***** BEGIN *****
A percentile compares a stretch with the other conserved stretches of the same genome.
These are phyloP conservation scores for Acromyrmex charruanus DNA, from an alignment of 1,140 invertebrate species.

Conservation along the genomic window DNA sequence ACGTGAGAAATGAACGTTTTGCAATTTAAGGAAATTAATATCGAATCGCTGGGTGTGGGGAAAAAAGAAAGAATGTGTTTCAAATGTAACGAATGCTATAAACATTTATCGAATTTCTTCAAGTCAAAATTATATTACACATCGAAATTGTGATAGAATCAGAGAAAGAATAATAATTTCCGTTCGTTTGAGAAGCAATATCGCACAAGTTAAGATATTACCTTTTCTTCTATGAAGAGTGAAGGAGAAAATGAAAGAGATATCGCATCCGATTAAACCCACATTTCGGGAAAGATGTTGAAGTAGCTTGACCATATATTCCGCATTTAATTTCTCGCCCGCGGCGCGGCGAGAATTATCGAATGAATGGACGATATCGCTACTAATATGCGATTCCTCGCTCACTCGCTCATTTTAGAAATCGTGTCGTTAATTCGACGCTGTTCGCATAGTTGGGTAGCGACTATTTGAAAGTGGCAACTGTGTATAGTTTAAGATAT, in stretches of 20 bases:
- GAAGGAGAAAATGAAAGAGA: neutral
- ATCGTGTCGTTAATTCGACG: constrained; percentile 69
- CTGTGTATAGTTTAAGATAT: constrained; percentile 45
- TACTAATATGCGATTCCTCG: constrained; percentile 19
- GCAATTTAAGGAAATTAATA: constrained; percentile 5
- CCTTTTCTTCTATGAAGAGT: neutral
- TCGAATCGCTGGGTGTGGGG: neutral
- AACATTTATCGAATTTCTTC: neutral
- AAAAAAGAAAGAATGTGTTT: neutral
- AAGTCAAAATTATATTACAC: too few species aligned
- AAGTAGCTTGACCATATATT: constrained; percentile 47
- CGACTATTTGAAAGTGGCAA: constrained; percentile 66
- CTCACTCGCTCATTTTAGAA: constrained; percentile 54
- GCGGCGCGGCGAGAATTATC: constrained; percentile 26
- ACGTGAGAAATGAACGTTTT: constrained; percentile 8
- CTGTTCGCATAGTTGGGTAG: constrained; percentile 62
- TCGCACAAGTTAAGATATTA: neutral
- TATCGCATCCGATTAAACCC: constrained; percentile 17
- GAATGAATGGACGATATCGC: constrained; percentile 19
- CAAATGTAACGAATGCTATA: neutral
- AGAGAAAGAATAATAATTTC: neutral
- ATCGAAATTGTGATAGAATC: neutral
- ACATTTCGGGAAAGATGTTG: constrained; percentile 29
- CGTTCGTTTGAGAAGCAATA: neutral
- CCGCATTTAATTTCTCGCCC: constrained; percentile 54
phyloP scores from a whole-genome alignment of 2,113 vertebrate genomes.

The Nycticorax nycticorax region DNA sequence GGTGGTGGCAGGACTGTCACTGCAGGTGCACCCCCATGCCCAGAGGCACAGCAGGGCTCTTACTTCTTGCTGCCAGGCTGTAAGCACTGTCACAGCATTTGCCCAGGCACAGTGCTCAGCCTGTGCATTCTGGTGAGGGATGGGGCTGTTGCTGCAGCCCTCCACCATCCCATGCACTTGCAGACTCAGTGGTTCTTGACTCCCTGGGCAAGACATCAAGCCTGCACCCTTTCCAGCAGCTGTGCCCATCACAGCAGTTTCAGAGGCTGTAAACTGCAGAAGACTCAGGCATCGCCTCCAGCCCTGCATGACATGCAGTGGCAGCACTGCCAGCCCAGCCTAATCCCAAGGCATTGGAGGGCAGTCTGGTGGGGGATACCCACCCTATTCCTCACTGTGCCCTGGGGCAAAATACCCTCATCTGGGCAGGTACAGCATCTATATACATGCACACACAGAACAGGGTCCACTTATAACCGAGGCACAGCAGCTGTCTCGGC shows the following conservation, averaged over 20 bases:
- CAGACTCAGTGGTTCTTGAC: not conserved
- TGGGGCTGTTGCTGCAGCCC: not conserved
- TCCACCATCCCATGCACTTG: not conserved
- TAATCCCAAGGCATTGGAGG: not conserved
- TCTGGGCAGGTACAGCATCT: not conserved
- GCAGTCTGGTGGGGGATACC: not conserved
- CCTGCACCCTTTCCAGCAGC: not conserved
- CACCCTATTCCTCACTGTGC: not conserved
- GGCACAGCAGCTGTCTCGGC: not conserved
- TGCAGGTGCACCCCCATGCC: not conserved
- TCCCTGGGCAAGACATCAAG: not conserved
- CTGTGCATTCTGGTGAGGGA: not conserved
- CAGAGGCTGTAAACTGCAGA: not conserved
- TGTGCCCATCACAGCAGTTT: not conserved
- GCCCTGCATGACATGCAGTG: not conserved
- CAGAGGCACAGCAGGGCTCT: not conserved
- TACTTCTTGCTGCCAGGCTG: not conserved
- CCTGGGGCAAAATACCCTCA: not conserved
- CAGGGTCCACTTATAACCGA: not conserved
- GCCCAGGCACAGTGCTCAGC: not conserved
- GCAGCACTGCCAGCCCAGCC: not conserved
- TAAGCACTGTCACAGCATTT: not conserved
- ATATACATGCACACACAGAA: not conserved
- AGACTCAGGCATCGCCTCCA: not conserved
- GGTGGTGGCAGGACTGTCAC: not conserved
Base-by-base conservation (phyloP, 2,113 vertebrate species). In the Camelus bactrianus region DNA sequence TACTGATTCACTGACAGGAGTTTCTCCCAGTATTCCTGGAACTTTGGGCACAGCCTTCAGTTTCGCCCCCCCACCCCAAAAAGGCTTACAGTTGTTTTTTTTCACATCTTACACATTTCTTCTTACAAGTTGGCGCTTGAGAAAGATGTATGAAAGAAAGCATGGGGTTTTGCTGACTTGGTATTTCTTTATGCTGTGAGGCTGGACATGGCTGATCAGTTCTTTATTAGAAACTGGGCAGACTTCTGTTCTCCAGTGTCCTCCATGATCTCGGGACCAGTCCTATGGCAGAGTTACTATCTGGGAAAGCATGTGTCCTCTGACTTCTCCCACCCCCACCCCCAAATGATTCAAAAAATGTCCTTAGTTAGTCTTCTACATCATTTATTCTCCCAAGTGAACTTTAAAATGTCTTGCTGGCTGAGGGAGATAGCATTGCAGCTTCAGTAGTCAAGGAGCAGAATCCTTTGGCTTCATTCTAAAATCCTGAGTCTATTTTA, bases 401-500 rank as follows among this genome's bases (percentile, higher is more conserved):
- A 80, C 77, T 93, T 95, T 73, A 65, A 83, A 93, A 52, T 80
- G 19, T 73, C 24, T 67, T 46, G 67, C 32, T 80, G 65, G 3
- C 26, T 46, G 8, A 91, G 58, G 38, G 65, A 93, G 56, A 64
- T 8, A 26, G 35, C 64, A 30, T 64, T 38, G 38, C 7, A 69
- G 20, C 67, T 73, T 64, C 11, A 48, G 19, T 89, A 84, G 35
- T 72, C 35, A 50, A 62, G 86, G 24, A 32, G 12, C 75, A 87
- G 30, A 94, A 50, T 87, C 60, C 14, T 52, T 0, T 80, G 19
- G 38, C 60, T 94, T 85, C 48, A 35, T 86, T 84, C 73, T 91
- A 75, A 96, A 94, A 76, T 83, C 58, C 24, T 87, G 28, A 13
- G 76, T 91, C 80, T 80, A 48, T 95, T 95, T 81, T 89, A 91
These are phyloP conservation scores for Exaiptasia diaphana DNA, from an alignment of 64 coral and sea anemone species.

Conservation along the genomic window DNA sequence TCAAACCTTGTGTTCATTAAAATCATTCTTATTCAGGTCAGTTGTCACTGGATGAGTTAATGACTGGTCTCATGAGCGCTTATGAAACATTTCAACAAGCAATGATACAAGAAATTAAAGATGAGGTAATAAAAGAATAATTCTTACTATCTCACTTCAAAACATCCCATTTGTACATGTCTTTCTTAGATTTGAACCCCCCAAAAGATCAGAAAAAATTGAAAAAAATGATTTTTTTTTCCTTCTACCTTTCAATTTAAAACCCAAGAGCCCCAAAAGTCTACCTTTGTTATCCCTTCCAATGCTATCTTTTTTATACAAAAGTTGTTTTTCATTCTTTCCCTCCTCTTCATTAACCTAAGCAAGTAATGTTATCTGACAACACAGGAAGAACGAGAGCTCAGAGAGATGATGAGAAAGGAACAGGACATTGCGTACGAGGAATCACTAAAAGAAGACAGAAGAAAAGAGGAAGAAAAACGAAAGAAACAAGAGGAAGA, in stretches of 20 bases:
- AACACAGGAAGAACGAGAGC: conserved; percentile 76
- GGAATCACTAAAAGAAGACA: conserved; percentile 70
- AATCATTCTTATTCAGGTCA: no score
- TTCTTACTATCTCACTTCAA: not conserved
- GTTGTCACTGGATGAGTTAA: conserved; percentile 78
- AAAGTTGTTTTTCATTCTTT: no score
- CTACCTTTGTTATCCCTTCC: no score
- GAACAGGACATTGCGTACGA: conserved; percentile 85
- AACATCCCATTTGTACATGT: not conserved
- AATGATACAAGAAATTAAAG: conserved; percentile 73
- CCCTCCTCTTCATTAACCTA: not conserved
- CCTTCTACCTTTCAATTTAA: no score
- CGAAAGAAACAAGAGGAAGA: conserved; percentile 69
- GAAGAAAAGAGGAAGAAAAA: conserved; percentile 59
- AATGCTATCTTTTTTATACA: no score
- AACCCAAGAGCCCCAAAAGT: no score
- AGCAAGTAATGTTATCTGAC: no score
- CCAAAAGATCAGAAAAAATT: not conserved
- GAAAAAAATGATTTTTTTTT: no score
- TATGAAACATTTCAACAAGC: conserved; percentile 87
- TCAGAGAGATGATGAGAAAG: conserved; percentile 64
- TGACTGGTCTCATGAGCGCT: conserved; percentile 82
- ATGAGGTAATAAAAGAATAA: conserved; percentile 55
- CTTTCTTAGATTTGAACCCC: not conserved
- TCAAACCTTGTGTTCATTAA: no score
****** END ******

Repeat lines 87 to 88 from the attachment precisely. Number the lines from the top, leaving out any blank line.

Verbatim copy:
- GAAAAAAATGATTTTTTTTT: no score
- TATGAAACATTTCAACAAGC: conserved; percentile 87